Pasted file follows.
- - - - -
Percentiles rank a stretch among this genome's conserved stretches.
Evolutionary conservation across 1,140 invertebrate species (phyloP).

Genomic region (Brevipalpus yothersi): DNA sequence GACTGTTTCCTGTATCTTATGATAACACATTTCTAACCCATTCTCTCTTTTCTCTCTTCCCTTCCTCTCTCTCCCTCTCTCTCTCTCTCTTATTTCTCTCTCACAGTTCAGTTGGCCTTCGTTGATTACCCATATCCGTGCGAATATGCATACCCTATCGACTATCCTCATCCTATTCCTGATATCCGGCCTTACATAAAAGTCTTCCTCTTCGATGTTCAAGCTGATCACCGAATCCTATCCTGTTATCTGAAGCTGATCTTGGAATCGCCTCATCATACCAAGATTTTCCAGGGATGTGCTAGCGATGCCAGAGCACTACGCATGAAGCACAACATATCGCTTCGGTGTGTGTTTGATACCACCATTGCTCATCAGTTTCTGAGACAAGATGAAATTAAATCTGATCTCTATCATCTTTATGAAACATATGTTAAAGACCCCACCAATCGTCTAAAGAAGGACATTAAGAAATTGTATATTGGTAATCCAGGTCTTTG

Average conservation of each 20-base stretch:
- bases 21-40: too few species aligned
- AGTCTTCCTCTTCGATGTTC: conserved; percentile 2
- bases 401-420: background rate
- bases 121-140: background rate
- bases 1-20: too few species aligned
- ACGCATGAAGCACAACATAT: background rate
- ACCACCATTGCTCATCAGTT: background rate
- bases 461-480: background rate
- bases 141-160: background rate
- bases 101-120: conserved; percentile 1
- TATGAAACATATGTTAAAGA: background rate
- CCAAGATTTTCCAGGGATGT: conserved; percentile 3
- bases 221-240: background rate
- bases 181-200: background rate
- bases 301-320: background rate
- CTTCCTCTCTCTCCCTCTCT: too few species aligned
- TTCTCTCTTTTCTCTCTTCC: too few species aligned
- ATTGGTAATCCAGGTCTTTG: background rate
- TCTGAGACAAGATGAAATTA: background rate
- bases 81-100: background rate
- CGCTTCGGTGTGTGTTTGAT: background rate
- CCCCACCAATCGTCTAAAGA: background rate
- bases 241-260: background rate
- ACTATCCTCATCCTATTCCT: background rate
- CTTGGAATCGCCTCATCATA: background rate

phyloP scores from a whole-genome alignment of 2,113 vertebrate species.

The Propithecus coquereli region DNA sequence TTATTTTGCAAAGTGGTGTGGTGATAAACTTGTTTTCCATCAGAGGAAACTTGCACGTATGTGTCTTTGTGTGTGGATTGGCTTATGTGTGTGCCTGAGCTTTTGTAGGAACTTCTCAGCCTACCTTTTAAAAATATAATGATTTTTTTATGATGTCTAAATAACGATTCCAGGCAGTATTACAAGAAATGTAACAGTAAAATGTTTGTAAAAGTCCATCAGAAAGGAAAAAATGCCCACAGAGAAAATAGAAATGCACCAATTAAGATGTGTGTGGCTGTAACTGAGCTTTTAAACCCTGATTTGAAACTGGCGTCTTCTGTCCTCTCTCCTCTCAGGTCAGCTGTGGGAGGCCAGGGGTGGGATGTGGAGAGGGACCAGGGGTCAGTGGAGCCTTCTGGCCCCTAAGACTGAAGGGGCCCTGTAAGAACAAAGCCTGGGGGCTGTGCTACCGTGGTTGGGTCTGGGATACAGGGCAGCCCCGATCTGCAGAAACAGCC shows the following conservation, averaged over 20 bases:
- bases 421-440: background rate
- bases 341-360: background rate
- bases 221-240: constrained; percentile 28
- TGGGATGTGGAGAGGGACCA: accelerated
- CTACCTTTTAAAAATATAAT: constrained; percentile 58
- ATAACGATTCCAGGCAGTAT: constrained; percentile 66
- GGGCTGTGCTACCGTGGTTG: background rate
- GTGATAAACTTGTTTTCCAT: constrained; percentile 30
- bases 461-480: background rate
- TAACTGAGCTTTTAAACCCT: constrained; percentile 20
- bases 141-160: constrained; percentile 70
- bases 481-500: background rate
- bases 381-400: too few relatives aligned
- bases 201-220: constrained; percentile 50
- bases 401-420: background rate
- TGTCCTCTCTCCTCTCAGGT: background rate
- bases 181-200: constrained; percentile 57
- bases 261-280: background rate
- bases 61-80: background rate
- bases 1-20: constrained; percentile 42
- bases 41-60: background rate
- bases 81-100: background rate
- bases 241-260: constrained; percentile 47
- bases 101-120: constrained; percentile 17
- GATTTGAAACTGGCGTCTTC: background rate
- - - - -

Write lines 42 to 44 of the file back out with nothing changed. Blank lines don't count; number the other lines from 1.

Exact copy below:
- bases 141-160: constrained; percentile 70
- bases 481-500: background rate
- bases 381-400: too few relatives aligned